The U.S. Military Depends on China for the Metals Required to Build Smart Bombs

September 30th, 2010

Via: Bloomberg:

A senior manager at a company that churns out metals routinely used in U.S. smart bombs pauses in mid-sentence when his phone rings: a Wall Street stockbroker looking for information. He makes a note to have an assistant call back — someone who is fluent in English, not just Chinese.

“It’s a seller’s market now,” says Bai Baosheng, 43, puffing a cigarette in his office in Baotou, China, where his company sells bags of powder containing a metallic element known as neodymium, vital in tiny magnets that direct the fins of bombs dropped by U.S. Air Force jets in Afghanistan.

A generation after Chinese leader Deng Xiaoping made mastering neodymium and 16 other elements known as rare earths a priority, China dominates the market, with far-reaching effects ranging from global trade friction to U.S. job losses and threats to national security.

The U.S. handed its main economic rival power to dictate access to these building blocks of modern weapons by ceding control of prices and supply, according to dozens of interviews with industry executives, congressional leaders and policy experts. China in July reduced rare-earth export quotas for the rest of the year by 72 percent, sending prices up more than sixfold for some elements.

Military officials are only now conducting an inventory of where and how U.S. suppliers use the obscure but essential substances — including those that silence the whoosh of Boeing Co. helicopter blades, direct Raytheon Co. missiles and target guns in General Dynamics Corp. tanks.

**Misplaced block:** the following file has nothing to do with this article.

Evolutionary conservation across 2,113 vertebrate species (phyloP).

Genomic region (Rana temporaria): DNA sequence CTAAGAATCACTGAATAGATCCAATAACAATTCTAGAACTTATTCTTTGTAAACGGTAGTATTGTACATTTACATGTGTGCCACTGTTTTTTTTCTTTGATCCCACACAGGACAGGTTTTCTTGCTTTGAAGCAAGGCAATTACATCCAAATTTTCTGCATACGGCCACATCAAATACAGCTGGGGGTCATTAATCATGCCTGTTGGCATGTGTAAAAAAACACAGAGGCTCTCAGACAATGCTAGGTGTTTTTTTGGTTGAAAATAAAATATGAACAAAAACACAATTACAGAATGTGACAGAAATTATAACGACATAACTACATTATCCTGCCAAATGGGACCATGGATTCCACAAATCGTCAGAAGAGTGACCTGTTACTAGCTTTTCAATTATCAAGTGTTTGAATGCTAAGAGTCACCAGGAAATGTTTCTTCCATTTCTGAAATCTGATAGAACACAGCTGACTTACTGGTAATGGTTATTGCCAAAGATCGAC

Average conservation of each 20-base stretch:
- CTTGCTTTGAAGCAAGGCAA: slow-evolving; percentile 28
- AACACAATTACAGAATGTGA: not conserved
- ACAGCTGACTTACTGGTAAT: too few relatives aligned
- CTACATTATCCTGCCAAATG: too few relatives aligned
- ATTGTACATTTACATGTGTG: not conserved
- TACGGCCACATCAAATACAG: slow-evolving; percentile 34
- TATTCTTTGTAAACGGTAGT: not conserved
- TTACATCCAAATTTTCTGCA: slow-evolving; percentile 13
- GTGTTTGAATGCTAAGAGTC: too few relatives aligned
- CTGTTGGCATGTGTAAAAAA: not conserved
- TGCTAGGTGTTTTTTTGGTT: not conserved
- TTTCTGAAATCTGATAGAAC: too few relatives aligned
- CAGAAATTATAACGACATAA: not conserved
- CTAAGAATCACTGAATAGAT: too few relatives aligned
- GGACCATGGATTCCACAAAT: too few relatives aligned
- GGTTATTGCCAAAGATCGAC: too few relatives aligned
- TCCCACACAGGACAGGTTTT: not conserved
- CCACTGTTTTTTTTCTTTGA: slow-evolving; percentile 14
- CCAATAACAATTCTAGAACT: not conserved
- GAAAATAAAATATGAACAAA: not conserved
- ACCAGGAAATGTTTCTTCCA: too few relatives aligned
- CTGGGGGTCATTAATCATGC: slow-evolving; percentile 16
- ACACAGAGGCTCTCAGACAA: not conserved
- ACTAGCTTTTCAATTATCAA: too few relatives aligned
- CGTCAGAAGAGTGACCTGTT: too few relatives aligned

“The Pentagon has been incredibly negligent,” said Peter Leitner, who was a senior strategic trade adviser at the Defense Department from 1986 to 2007. “There are plenty of early warning signs that China will use its leverage over these materials as a weapon.”

Posted in Economy, War | Top Of Page

2 Responses to “The U.S. Military Depends on China for the Metals Required to Build Smart Bombs”

  1. dt Says:

    This story verges on the incredible. Based on the description of the War and Peace Studies project in Shoup and Minter’s Imperial Brain Trust, I understood that the whole point of the American Empire, such as it is, was to create a ‘Grand Area’, a large area of the globe which was to be economically self-sufficient and, critically, would not be held to ransom over any specific commodity. America’s World War II experience saw it critically short of the rubber and tin of South East Asia. The whole point, I thought, of U.S. post-war policy was to make sure this could never happen again.

    As always, I take any such story with a small pinch of salt. But I can’t see the angle here on making it up.

    If it is true, it suggests the American foreign policy establishment *really has* lost the plot.

    The sole justification for the global power of the U.S. has been that it created a relatively stable and self-sufficient trading zone for those under its umbrella. If it has failed to do *that*, basically through negligence, it has failed. Utterly.

  2. dt Says:

    Having said all of the above, it occurs to me that the shortage of neodymium can not be that great, as significant quantities of the stuff are required for the huge wind-farm expansion. If the West really faced a strategically critical shortage I don’t see why this would continue, or why, at a pinch, the turbines couldn’t be ‘mined’ for their metals.

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